The history of the Lamorbey Estate is closely intertwined with the history of Blackfen.
In 1608 the Goldwell family’s Lamorbey estate included a 54 acre farm at Blackfen. This later got passed around as fortunes rose and fell. In the 18th century landowners bought up parcels of land to convey their wealth, political power and social status. William Steele enhanced his Lamorbey estate by buying up land in Blackfen in 1745. But it worked both ways: when Robert Owen Jones died and his Blackfen home was put up for auction in 1861 a key selling point was the fact that the property adjoined big estates like Lamorbey and Danson. Estate agents were at work even then!
And when Blackfen’s Church of the Good Shepherd was built in 1967 it was Lt-Col G. I. Malcolm of Poltalloch (a descendant of the Malcolms of Lamorbey) who laid the foundation stone.
The Grade II listed Lamorbey House (now the home of Rose Bruford College) is open to visitors as part of Open House next Saturday 22 September 10am-3pm. https://www.bruford.ac.uk/news-events/events/lamorbey-house-part-of-open-house-london/
Glamorous landlords! One of Blackfen’s farms, on the east side of Days Lane, was owned from the early 1800s by the Townshends, including the politician John Robert Townshend, 3rd Viscount and later 1st Earl Sydney. The family also owned fields in what is now the Boundary Road area. They lived at Scadbury in Chislehurst and later at Frognal House. All the land was sold off as part of the vast Frognal and Scadbury estate in September 1915.
Each year there is an Open Weekend at Scadbury. You can see excavations of the ruined remains of the medieval manor house and moat, plus WWII defences. There is a self-guided tour of the site and there is a bookstall and refreshments. It takes place this year on 15 and 16 September 2pm-4.30pm. Well worth a visit. http://www.odas.org.uk/open-weekend/
Michael Heaslip was born in Newmarket, Co. Cork and came to England with his young family in the 1890s. He worked as a haulage contractor in north Woolwich and also ran a pub there with his wife Margaret. He bought a farm in Blackfen as grazing for his horses and liked to use it as his weekend retreat! His granddaughter Kathleen used to help pick the strawberries (which grew where Bargain Booze is now!) and said they were the best she’d ever tasted. As they were Catholics they went to Mass in Sidcup on Sunday mornings, bringing back Father O’Knight for lunch and later playing cards round the dining table.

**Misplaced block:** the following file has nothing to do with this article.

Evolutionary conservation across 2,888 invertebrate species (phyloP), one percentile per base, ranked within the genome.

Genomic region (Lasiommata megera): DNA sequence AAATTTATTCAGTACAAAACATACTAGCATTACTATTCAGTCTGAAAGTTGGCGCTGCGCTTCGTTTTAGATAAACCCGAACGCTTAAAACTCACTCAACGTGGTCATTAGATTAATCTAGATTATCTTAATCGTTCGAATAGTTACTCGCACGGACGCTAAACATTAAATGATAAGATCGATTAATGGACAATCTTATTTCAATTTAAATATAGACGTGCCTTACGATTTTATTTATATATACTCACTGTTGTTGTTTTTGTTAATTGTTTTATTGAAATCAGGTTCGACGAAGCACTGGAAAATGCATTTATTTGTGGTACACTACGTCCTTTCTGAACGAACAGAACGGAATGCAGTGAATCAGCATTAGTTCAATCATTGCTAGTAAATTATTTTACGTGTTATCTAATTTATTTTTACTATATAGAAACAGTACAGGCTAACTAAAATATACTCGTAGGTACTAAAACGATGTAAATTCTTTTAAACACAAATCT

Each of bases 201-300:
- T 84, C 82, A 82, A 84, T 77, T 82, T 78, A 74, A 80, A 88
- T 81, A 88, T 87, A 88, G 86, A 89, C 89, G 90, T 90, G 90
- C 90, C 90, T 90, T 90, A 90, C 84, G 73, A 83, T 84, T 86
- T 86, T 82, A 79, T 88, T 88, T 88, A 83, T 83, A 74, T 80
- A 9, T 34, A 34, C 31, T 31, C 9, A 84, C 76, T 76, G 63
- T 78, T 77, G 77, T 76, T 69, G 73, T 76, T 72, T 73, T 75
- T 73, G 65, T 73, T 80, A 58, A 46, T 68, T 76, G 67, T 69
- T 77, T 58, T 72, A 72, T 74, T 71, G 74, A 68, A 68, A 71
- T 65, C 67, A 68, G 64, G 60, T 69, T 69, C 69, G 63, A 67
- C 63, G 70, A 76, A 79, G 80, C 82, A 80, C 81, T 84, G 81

The farm was sold off for 1930s housing development, but it is fitting that Our Lady of the Rosary Roman Catholic Church was later built on land next to the Heaslip farmhouse. The Catholic Church was in high demand in the 1930s while house-building was active in Blackfen as there was a large Irish population who came to find work.
While carrying out my New Year’s Resolution of having a bit of a tidy up/clear out, I was looking over my Blackfen research papers (I have boxes and boxes of them…), and I came across a copy of the Survey and Valuation of all the Rateable Property in the Borough of Bexley taken on 11 April 1822. It provides a fascinating snapshot of the Bexley area at that time.
Blackfen at that time was just a tiny hamlet. Its inhabitants consisted of:
James Townsend: house, garden and orchard (owned by James Townsend)
Edmund Newsted: house, garden and orchard (owned by James Townsend)
Thomas Tyler: farm house, barn, yard, stables, garden, orchard, arable and meadow land (owned by Lord Sidney)
Robert Ingram: farm house, yard, barns, stable, garden, arable and meadow land (owned by Messrs Day)
Thomas Warde: house and garden (owned by John Johnston, Esq.)
William Smith: house and garden (owned by John Johnston, Esq.)
Staples: house and garden (owned by John Johnston, Esq.)
Newsted: house and garden (owned by John Johnston, Esq.)
Foster: house and garden (owned by John Johnston, Esq.)
Near Black Fenn, on Danson land, were the Whale family living in a cottage with stable and garden. This fascinated me at the time because whale jaw bones had been discovered when Westwood Lane was made up in the 1930s. I had no idea what whale jaw bones were doing there and wondered if it was anything to do with this family named Whale!
Blackfen homegrown strawberries! Does anyone else grow strawberries in their garden? Blackfen has a tradition of growing them. James Lee grew them at ‘Strawberry Gardens’ (where Gwillim Close is now) until he went bankrupt in 1906 after bad crops due to 3 years of wet weather. Blackfen Farm also had a strawberry field where RACS Stores (now Katie’s Playpen, a chemist and off-licence) was later built, and according to the farmer’s granddaughter, they were the juiciest she’d ever eaten.